Taking a revolutionary step towards modern communication technologies, a doctoral student posted a status update on the social networking Web site Twitter - only by thinking about it.
Adam Wilson's message-"using EEG to send tweet"- just 23 characters long, demonstrated a natural, manageable way in which "locked-in" patients can couple brain-computer interface technologies with modern communication tools.
Wilson, from University of Wisconsin-Madison biomedical engineering doctoral student, is among a growing group of researchers worldwide who aim to perfect a communication system for users whose bodies do not work, but whose brains function normally.
Such people include those having amyotrophic lateral sclerosis (ALS), brain-stem stroke or high spinal cord injury.
There are brain-computer interface systems that employ an electrode-studded cap wired to a computer, in which the electrodes detect electrical signals in the brain - essentially, thoughts - and translate them into physical actions, such as a cursor motion on a computer screen.
"We started thinking that moving a cursor on a screen is a good scientific exercise. But when we talk to people who have locked-in syndrome or a spinal-cord injury, their No. 1 concern is communication," said Justin Williams, a UW-Madison assistant professor of biomedical engineering and Wilson's adviser.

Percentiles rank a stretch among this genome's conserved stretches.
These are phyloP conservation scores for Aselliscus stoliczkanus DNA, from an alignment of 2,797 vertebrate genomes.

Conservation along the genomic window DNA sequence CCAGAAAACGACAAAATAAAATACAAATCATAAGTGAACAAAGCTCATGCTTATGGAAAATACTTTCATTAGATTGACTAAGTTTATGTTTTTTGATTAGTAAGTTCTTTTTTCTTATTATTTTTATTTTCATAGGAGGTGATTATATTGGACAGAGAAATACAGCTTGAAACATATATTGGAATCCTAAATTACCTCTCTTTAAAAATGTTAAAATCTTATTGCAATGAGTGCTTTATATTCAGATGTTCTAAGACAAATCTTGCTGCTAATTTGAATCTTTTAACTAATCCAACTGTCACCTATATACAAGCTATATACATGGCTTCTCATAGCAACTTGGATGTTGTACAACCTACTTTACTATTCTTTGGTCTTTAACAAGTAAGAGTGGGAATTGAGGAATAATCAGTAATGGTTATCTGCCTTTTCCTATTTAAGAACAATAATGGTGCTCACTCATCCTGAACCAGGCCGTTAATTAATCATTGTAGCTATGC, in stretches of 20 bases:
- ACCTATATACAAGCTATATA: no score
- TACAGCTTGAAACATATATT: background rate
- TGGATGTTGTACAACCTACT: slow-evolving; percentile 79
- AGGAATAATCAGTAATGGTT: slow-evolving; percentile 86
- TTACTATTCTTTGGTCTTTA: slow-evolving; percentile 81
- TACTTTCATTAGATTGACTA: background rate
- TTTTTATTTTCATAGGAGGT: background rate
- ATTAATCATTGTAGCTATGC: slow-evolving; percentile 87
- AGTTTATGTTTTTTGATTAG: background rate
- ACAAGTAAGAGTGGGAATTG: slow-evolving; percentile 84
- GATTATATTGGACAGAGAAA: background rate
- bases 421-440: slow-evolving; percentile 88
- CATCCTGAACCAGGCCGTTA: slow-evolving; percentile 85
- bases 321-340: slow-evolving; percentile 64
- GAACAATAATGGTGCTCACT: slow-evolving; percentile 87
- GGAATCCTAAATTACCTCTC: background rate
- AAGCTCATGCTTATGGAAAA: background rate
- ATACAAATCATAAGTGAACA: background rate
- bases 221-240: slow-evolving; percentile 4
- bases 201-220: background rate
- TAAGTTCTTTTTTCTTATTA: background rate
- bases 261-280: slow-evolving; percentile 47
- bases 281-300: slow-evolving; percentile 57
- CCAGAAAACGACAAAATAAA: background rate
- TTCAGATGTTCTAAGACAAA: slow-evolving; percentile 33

Based on brain activity related to changes in an object on screen, the researchers embarked upon developing a simple, elegant communication interface.
Essentially, the interface consists of a keyboard displayed on a computer screen.
"The way this works is that all the letters come up, and each one of them flashes individually. And what your brain does is, if you're looking at the 'R' on the screen and all the other letters are flashing, nothing happens. But when the 'R' flashes, your brain says, 'Hey, wait a minute. Something's different about what I was just paying attention to.' And you see a momentary change in brain activity," said the researchers of the study.
Wilson, who used the interface to post the Twitter update, has compared it to texting on a cell phone.
"You have to press a button four times to get the character you want. So this is kind of a slow process at first," he said of texting.
However, as with texting, users improve as they practice using the interface.
"I've seen people do up to eight characters per minute," said Wilson.